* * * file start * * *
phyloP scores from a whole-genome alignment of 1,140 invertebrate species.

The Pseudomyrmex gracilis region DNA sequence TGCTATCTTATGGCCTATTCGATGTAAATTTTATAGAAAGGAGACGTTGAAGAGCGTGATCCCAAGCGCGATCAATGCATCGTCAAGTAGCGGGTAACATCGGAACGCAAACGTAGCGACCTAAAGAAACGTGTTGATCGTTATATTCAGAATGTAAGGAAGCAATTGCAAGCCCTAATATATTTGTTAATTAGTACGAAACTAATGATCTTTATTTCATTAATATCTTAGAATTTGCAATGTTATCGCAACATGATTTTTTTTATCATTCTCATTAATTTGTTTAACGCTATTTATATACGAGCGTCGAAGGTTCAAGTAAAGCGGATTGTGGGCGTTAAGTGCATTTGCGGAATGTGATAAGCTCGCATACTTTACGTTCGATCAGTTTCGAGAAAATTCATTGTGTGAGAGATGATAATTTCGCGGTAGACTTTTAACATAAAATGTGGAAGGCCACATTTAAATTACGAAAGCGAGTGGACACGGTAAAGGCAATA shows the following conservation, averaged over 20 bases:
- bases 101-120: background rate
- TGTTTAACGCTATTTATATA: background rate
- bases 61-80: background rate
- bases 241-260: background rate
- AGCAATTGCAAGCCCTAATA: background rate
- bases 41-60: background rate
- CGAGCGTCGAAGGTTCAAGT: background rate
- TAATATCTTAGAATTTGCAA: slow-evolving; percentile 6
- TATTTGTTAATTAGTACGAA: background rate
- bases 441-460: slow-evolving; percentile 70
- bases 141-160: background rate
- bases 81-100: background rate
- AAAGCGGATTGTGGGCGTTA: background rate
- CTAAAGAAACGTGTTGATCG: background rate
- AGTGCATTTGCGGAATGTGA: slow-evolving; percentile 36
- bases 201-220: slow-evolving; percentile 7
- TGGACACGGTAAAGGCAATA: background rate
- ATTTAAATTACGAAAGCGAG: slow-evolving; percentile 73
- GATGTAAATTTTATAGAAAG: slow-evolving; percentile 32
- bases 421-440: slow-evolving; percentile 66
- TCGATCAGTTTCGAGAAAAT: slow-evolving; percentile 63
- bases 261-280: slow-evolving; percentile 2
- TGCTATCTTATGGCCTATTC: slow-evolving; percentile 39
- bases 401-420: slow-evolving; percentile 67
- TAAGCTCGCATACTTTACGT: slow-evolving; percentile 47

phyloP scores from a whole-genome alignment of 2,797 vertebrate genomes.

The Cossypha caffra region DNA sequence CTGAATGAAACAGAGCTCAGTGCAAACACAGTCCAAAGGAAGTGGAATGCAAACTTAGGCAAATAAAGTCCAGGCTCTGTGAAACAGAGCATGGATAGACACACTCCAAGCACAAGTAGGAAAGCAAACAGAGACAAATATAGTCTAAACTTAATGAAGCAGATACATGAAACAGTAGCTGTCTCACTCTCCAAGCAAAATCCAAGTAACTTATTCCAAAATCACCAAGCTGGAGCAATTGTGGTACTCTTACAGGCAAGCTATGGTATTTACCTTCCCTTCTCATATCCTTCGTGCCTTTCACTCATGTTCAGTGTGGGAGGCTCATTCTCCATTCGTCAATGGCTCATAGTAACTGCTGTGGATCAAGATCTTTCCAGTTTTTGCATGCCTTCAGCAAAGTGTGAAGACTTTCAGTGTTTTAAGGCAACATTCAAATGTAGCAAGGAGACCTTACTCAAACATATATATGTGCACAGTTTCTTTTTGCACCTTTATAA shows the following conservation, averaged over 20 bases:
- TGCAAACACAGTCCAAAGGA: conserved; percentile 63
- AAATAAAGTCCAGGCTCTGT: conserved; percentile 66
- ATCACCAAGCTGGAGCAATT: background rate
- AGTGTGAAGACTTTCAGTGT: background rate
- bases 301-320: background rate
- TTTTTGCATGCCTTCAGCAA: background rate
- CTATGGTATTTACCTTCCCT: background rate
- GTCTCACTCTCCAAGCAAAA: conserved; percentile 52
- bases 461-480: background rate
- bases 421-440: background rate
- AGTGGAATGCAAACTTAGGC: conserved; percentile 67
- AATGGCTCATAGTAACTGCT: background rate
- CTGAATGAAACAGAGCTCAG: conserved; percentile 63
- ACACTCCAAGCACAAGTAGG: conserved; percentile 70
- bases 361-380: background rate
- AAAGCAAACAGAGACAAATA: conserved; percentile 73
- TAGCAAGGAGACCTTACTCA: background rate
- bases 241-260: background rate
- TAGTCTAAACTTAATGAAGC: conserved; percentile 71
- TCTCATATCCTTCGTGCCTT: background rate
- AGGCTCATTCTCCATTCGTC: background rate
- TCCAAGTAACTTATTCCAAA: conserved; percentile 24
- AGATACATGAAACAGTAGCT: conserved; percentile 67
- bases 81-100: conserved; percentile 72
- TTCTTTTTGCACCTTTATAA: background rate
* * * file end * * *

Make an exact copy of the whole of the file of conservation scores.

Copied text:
phyloP scores from a whole-genome alignment of 1,140 invertebrate species.

The Pseudomyrmex gracilis region DNA sequence TGCTATCTTATGGCCTATTCGATGTAAATTTTATAGAAAGGAGACGTTGAAGAGCGTGATCCCAAGCGCGATCAATGCATCGTCAAGTAGCGGGTAACATCGGAACGCAAACGTAGCGACCTAAAGAAACGTGTTGATCGTTATATTCAGAATGTAAGGAAGCAATTGCAAGCCCTAATATATTTGTTAATTAGTACGAAACTAATGATCTTTATTTCATTAATATCTTAGAATTTGCAATGTTATCGCAACATGATTTTTTTTATCATTCTCATTAATTTGTTTAACGCTATTTATATACGAGCGTCGAAGGTTCAAGTAAAGCGGATTGTGGGCGTTAAGTGCATTTGCGGAATGTGATAAGCTCGCATACTTTACGTTCGATCAGTTTCGAGAAAATTCATTGTGTGAGAGATGATAATTTCGCGGTAGACTTTTAACATAAAATGTGGAAGGCCACATTTAAATTACGAAAGCGAGTGGACACGGTAAAGGCAATA shows the following conservation, averaged over 20 bases:
- bases 101-120: background rate
- TGTTTAACGCTATTTATATA: background rate
- bases 61-80: background rate
- bases 241-260: background rate
- AGCAATTGCAAGCCCTAATA: background rate
- bases 41-60: background rate
- CGAGCGTCGAAGGTTCAAGT: background rate
- TAATATCTTAGAATTTGCAA: slow-evolving; percentile 6
- TATTTGTTAATTAGTACGAA: background rate
- bases 441-460: slow-evolving; percentile 70
- bases 141-160: background rate
- bases 81-100: background rate
- AAAGCGGATTGTGGGCGTTA: background rate
- CTAAAGAAACGTGTTGATCG: background rate
- AGTGCATTTGCGGAATGTGA: slow-evolving; percentile 36
- bases 201-220: slow-evolving; percentile 7
- TGGACACGGTAAAGGCAATA: background rate
- ATTTAAATTACGAAAGCGAG: slow-evolving; percentile 73
- GATGTAAATTTTATAGAAAG: slow-evolving; percentile 32
- bases 421-440: slow-evolving; percentile 66
- TCGATCAGTTTCGAGAAAAT: slow-evolving; percentile 63
- bases 261-280: slow-evolving; percentile 2
- TGCTATCTTATGGCCTATTC: slow-evolving; percentile 39
- bases 401-420: slow-evolving; percentile 67
- TAAGCTCGCATACTTTACGT: slow-evolving; percentile 47

phyloP scores from a whole-genome alignment of 2,797 vertebrate genomes.

The Cossypha caffra region DNA sequence CTGAATGAAACAGAGCTCAGTGCAAACACAGTCCAAAGGAAGTGGAATGCAAACTTAGGCAAATAAAGTCCAGGCTCTGTGAAACAGAGCATGGATAGACACACTCCAAGCACAAGTAGGAAAGCAAACAGAGACAAATATAGTCTAAACTTAATGAAGCAGATACATGAAACAGTAGCTGTCTCACTCTCCAAGCAAAATCCAAGTAACTTATTCCAAAATCACCAAGCTGGAGCAATTGTGGTACTCTTACAGGCAAGCTATGGTATTTACCTTCCCTTCTCATATCCTTCGTGCCTTTCACTCATGTTCAGTGTGGGAGGCTCATTCTCCATTCGTCAATGGCTCATAGTAACTGCTGTGGATCAAGATCTTTCCAGTTTTTGCATGCCTTCAGCAAAGTGTGAAGACTTTCAGTGTTTTAAGGCAACATTCAAATGTAGCAAGGAGACCTTACTCAAACATATATATGTGCACAGTTTCTTTTTGCACCTTTATAA shows the following conservation, averaged over 20 bases:
- TGCAAACACAGTCCAAAGGA: conserved; percentile 63
- AAATAAAGTCCAGGCTCTGT: conserved; percentile 66
- ATCACCAAGCTGGAGCAATT: background rate
- AGTGTGAAGACTTTCAGTGT: background rate
- bases 301-320: background rate
- TTTTTGCATGCCTTCAGCAA: background rate
- CTATGGTATTTACCTTCCCT: background rate
- GTCTCACTCTCCAAGCAAAA: conserved; percentile 52
- bases 461-480: background rate
- bases 421-440: background rate
- AGTGGAATGCAAACTTAGGC: conserved; percentile 67
- AATGGCTCATAGTAACTGCT: background rate
- CTGAATGAAACAGAGCTCAG: conserved; percentile 63
- ACACTCCAAGCACAAGTAGG: conserved; percentile 70
- bases 361-380: background rate
- AAAGCAAACAGAGACAAATA: conserved; percentile 73
- TAGCAAGGAGACCTTACTCA: background rate
- bases 241-260: background rate
- TAGTCTAAACTTAATGAAGC: conserved; percentile 71
- TCTCATATCCTTCGTGCCTT: background rate
- AGGCTCATTCTCCATTCGTC: background rate
- TCCAAGTAACTTATTCCAAA: conserved; percentile 24
- AGATACATGAAACAGTAGCT: conserved; percentile 67
- bases 81-100: conserved; percentile 72
- TTCTTTTTGCACCTTTATAA: background rate